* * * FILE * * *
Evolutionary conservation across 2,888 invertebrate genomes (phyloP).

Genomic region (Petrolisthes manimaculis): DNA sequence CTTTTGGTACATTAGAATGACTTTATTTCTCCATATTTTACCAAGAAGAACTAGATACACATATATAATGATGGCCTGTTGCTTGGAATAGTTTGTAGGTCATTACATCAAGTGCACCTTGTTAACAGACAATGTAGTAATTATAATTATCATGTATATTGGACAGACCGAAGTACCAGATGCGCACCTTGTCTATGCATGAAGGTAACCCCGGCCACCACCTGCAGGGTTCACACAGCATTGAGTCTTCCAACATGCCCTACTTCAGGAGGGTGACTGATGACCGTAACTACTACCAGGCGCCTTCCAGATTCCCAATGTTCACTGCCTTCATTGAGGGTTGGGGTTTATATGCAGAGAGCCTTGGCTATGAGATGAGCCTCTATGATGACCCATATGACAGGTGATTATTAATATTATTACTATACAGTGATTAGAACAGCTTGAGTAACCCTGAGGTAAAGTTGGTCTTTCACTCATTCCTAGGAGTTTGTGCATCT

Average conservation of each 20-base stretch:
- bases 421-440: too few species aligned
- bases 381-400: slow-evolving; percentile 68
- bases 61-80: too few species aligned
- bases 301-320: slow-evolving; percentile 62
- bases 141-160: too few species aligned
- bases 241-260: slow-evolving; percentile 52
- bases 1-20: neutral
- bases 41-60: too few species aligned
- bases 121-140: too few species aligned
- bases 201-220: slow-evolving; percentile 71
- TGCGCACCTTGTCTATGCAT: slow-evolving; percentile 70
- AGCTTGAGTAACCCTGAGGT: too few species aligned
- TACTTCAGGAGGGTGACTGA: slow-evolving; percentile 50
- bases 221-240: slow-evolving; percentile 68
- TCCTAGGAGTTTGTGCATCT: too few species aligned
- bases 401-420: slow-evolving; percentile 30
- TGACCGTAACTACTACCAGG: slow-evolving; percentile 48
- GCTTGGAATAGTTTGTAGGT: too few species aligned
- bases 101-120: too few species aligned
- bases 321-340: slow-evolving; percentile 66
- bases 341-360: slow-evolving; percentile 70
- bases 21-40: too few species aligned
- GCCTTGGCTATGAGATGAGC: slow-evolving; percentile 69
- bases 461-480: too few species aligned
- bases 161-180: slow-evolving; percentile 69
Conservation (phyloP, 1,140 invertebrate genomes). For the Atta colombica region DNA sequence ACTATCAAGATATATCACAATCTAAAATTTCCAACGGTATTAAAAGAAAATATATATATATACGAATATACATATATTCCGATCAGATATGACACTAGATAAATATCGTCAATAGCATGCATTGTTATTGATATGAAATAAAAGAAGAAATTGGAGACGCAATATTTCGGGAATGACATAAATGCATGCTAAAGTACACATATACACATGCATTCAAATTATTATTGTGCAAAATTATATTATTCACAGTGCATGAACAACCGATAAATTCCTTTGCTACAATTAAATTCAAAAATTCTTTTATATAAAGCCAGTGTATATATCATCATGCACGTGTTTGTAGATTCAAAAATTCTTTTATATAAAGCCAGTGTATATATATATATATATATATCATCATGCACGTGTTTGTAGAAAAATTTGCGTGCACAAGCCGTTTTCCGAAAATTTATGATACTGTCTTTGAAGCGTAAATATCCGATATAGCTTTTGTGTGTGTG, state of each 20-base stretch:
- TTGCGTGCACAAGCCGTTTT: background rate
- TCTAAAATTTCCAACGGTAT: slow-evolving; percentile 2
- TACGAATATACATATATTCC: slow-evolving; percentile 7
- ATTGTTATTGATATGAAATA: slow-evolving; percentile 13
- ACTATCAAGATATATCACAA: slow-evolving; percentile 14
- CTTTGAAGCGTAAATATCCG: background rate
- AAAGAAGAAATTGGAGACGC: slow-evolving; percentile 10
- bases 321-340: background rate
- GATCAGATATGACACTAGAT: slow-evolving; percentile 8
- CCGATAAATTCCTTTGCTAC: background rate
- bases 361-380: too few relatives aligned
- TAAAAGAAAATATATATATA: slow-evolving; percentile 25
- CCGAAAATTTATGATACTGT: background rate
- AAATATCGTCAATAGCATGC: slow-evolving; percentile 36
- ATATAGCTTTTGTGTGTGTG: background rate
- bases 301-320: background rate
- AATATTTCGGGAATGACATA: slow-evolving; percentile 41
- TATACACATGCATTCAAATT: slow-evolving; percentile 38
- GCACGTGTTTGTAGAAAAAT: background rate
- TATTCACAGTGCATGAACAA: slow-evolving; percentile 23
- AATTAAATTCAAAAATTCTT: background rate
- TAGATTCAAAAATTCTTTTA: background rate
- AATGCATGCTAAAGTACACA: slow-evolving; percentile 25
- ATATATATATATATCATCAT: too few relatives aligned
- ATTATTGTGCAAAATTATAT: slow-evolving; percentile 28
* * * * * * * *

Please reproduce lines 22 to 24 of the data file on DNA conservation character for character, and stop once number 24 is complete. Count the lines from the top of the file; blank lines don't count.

- bases 101-120: too few species aligned
- bases 321-340: slow-evolving; percentile 66
- bases 341-360: slow-evolving; percentile 70